Leaders should take their role seriously and work on this list over time. There are eleven great improvements to make today, tomorrow and every day. If we practice a skill it becomes a habit and these natural leadership abilities will become ingrained in your persona and make you a more efficient, likeable, and intelligent leader. Leaders can incorporate these 11 improvements to their leadership skills today.
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Management and leadership are two terms that get tossed around as identical in the business world. Management and leadership are two different but crucial functions of businesses large and small. A manager is adept at keeping structure and maintaining a company's well-being. A leader is someone who guides a company's future. John Kotter
covers the three common mistakes that people make and discusses the difference further at the Harvard Business Review.
Mistake #1: People use the terms “management” and “leadership” interchangeably. This shows that they don't see the crucial difference between the two and the vital functions that each role plays.
Mistake #2: People use the term “leadership” to refer to the people at the very top of hierarchies. They then call the people in the layers below them in the organization “management.” And then all the rest are workers, specialists, and individual contributors. This is also a mistake and very misleading.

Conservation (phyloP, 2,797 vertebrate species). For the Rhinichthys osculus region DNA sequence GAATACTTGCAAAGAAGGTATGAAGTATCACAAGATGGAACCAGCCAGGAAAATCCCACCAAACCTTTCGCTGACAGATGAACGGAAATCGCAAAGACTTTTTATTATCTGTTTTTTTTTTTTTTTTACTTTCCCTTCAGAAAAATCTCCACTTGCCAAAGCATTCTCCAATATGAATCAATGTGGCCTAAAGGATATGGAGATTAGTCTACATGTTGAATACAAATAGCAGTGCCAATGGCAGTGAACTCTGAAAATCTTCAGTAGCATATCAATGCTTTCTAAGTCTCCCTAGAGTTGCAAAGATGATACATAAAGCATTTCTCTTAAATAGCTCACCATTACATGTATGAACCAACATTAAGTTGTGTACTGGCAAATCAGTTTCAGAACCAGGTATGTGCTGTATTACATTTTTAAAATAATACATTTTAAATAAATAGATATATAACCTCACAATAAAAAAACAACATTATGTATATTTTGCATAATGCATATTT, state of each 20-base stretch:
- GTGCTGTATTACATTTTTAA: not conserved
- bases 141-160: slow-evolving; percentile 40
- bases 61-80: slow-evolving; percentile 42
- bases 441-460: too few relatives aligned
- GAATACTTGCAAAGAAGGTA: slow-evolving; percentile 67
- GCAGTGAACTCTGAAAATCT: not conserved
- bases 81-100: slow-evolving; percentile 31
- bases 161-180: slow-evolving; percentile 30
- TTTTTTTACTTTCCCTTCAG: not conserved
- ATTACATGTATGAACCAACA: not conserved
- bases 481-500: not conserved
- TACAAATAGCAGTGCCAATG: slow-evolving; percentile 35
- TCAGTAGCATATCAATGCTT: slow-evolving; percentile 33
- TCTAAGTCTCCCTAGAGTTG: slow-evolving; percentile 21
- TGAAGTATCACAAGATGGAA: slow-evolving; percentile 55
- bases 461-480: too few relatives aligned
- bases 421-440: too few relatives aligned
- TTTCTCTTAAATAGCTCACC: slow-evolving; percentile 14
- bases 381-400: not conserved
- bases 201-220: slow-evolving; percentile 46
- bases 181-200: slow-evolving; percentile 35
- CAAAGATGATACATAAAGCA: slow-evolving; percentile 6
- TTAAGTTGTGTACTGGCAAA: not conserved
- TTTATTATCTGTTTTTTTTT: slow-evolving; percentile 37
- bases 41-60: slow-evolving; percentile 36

Mistake #3: People often think of “leadership” in terms of personality characteristics, usually as something they call charisma. Since few people have great charisma, this leads logically to the conclusion that few people can provide leadership, which gets us into increasing trouble.
…More at Management Is (Still) Not Leadership – John Kotter – Harvard …
Managers and leaders both help a company thrive but with different means. A manager can be a leader and a leader can be a manager but one does not imply the other and establishing the difference will help to avoid this common error. Management and leadership are terms commonly used synonymously but have very different meanings and we hope that you will avoid this mistake in the future.
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Leaders can use five quick improvements to develop their emotional intelligence. Everyone feels a huge spectrum of emotions on a daily basis and a well developed emotional intelligence can help to smooth out the highs and lows to keep an even keel. An ability of a leader to express themselves in all situations is the mark of a great leader. A leader must be able to lead through hectic high-paced environments as well as boost morale among their team when things get sluggish. They need to have the skill to effectively deliver difficult news and keep their emotions in check to keep from negatively affecting their team.
Today we examine five ways to improve your emotional intelligence from Preston Ni
at Psychology Today.
1. The ability to deal with one's own negative emotions
Perhaps no aspect of EQ is more important than our ability to effectively manage our own negative emotions, so they don't overwhelm us and affect our judgment. In order to change the way we feel about a situation, we must first change the way we think about it. Neuro-psychiatrist Dr. Daniel Amen developed an easy to practice exercise called “ANT Therapy- Killing our Automatic Negative Thoughts,” which helps us examine thenature of our negative experiences, and relate to it in such a way as to reduce our negative emotions. Click on this video link (www.youtube.com/watch?v=7SGDnL1j7lw) to see Dr. Amen explain ANT Therapy (from 01:04 to the end of the clip, and at the very beginning of the next sequence).
…More at 5 Ways to Quickly Improve Your Emotional Intelligence | Psychology …